Angry concern spread among local elected representatives in Galway as the city risked being raised to stricter anti-COVID regulations which would mean closed pubs and government advice against people leaving or entering the county.

Galway, like most of the rest of Ireland, is currently on Level Two of Ireland’s five-stage battle against COVID-19.

Last weekend, Donegal joined Dublin at the stricter Level Three, and health chiefs have warned that other counties, including Cork (where 70 COVID-19 cases were traced to local pubs and restaurants in recent weeks), Monaghan, and Roscommon as well as Galway risk soon moving to the more critical stage.

Many students and their friends in Galway appeared unconcerned about the risk as they partied across the city on Monday night.

RTE reported that gardai were called to a number of locations to deal with crowds of people drinking alcohol.

Footage shared extensively on social media showed a large number of young people at the Claddagh Basin, opposite the Spanish Arch, with other video showing congregations of young people in nearby Shop Street.

A multi-agency meeting has taken place in Galway to discuss public health concerns after hundreds of students congregated in the city last night. | https://t.co/1TVKa0ia33 pic.twitter.com/hmMPGvsNMq

— RTÉ News (@rtenews) September 29, 2020

Gardai were also called to other parts of the city, including a site close to the Corrib at the engineering building in National University Ireland Galway.

In addition, officers were called out to 12 separate house parties in accommodation rented by students around the city.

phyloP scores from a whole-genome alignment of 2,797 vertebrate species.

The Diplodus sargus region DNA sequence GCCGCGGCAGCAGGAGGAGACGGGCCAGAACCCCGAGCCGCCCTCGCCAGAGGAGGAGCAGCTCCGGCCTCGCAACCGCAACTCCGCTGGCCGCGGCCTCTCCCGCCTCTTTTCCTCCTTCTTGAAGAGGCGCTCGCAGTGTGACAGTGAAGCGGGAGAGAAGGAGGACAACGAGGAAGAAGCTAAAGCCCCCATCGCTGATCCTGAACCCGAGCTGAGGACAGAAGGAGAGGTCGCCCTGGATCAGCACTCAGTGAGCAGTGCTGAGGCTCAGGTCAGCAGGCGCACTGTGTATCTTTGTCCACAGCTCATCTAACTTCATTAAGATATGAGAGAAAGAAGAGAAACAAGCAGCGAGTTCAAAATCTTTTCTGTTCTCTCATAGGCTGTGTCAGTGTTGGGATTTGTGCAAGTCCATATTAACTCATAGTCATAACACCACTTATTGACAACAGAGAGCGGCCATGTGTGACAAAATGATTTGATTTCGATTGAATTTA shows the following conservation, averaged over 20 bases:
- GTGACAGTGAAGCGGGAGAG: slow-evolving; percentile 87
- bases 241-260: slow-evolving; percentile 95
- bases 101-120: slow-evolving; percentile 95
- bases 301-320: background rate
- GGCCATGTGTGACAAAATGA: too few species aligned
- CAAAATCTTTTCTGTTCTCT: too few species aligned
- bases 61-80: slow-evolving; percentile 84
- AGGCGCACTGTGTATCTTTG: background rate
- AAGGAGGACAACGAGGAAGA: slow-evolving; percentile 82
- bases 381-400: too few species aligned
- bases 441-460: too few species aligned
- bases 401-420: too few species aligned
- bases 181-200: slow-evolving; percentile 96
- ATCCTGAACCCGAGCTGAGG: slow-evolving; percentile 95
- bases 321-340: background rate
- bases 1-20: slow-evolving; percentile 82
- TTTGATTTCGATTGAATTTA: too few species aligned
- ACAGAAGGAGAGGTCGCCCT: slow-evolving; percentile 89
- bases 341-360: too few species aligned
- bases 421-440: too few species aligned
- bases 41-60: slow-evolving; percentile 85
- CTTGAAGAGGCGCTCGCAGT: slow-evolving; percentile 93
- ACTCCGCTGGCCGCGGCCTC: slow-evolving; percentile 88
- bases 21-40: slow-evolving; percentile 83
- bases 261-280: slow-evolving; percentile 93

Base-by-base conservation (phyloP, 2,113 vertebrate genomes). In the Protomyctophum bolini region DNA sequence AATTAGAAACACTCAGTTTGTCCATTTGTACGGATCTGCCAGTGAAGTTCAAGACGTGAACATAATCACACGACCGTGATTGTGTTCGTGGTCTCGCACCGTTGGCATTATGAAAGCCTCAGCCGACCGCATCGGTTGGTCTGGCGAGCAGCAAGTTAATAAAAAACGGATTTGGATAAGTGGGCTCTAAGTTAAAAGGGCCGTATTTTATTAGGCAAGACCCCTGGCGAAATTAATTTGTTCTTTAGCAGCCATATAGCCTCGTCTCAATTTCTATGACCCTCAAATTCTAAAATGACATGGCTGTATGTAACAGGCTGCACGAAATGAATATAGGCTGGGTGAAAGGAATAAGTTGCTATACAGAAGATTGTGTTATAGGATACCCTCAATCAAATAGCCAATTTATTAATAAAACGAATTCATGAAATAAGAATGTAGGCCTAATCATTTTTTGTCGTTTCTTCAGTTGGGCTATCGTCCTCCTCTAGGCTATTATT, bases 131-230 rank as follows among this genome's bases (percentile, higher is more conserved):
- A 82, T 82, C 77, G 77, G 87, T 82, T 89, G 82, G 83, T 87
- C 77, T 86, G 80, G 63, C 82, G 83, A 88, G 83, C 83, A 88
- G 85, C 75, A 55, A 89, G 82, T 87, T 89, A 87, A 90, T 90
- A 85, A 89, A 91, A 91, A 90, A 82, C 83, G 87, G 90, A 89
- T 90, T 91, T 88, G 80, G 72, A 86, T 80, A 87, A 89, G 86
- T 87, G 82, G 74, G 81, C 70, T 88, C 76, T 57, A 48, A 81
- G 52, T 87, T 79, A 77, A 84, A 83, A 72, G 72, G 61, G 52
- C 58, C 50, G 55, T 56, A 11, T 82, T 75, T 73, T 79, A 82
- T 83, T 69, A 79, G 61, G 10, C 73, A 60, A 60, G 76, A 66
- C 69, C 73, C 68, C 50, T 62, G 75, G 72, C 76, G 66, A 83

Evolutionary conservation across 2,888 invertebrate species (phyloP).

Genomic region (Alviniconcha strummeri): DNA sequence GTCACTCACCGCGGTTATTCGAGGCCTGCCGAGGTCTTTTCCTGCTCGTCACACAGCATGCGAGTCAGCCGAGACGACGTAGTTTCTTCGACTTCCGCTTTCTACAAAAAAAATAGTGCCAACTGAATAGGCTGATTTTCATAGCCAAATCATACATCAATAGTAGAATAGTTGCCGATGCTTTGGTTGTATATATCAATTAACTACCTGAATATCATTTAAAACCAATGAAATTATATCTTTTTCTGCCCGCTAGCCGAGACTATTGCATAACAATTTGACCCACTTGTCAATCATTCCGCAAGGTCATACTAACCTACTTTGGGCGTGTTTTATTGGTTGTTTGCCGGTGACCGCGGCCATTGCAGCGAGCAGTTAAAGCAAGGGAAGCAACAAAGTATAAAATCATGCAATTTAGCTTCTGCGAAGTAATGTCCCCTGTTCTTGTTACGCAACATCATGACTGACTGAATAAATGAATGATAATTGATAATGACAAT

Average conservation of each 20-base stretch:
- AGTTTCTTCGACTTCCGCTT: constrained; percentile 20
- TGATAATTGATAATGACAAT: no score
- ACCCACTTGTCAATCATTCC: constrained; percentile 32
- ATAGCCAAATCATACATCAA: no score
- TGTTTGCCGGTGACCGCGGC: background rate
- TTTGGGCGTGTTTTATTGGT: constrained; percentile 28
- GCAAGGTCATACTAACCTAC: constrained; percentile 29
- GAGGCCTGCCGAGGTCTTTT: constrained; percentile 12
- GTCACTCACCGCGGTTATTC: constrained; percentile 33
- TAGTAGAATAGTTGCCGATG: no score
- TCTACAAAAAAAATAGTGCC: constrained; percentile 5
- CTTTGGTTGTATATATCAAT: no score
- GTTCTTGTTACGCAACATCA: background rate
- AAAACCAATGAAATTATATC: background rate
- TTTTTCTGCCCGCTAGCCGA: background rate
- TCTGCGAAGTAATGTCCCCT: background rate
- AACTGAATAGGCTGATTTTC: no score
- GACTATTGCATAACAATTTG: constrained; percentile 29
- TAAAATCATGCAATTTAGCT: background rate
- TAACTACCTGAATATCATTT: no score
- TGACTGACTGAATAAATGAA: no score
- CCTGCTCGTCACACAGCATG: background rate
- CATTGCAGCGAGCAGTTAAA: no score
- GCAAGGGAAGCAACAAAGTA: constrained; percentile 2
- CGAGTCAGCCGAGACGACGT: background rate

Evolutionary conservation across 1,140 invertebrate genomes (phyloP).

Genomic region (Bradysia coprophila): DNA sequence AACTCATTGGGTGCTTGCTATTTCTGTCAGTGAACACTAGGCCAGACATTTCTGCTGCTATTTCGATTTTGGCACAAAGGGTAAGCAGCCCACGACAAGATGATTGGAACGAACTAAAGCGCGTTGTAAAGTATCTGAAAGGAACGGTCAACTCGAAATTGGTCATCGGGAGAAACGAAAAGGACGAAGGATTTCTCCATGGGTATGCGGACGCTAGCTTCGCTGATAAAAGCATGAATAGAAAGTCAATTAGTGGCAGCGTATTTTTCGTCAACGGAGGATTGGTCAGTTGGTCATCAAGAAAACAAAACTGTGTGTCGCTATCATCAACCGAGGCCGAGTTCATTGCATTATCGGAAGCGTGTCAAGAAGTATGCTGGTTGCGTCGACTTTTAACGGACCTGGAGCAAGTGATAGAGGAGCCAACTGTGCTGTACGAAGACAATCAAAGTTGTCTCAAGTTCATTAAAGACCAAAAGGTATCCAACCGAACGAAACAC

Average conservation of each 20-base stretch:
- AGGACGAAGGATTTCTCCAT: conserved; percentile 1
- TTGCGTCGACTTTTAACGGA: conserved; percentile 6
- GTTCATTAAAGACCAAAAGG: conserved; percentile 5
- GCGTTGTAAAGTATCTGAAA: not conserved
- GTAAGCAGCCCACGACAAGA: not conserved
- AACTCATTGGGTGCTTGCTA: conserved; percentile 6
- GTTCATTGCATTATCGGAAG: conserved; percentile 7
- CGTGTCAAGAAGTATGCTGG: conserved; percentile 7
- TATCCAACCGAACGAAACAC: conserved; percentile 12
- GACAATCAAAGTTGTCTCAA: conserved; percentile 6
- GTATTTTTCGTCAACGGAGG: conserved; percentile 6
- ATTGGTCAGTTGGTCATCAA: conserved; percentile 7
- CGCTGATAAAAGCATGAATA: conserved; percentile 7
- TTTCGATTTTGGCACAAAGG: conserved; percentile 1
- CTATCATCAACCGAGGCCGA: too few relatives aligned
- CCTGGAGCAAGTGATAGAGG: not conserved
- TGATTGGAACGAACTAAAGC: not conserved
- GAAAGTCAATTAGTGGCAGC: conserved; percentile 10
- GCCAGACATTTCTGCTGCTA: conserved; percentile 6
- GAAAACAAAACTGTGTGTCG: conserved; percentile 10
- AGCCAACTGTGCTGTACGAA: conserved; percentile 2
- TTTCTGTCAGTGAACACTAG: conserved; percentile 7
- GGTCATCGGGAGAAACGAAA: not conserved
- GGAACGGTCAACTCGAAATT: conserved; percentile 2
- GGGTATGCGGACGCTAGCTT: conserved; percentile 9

Several city councilors expressed alarm at the scenes, saying they could contribute to increased restrictions being imposed in Galway.

Meanwhile, also on Tuesday, medical chiefs warned that people should prepare for another six to nine months of COVID-19 restrictions, involving repeated waves of the virus.

Acting chief medical officer Dr. Ronan Glynn said there will be no “going back to normal” after the current surge in cases has been handled.  And there will be no “significant game changer” such as a readily available vaccine to relieve matters for the next six to nine months.

Health Service Executive boss Paul Reid told TDs that “it is increasingly evident that we can expect, and should therefore plan for, subsequent waves” of the disease.

Health Service Executive boss Paul Reid.

Health Service Executive boss Paul Reid.

Reid told Tuesday’s sitting of the Oireachtas special committee on COVID-19 that “a difficult winter season, coupled with a resurgence of COVID-19, is the worst possible scenario for our health services.”

He added that even with a vaccine, “the reality is that we will be dealing with COVID-19 for a long time yet,” and behavioral and societal changes are needed to manage the pandemic.

Earlier, as Donegal joined Dublin on Level Three, it was revealed part of the reason for the sudden surge of the virus in the border county was linked to numbers crossing the frontier both ways for business and education.

The Derry and Strabane areas in Northern Ireland, which adjoin Donegal, are among the U.K. districts of high numbers of COVID-19 cases.

Dr. Martin Coyne, a medical practitioner in Lifford in Donegal, told the Irish Independent, “There is a difficulty with the border, however, when it comes to contact tracing.

“We are dealing with two jurisdictions and that is an issue. They say there is cooperation taking place, but that co-operation might take two or three days and we do not have that kind of time to play with.”

With more than one million COVID-19 deaths recorded worldwide this week, latest figures showed 2,380 were in all Ireland – 1,802 in the Republic and 578 in the North.

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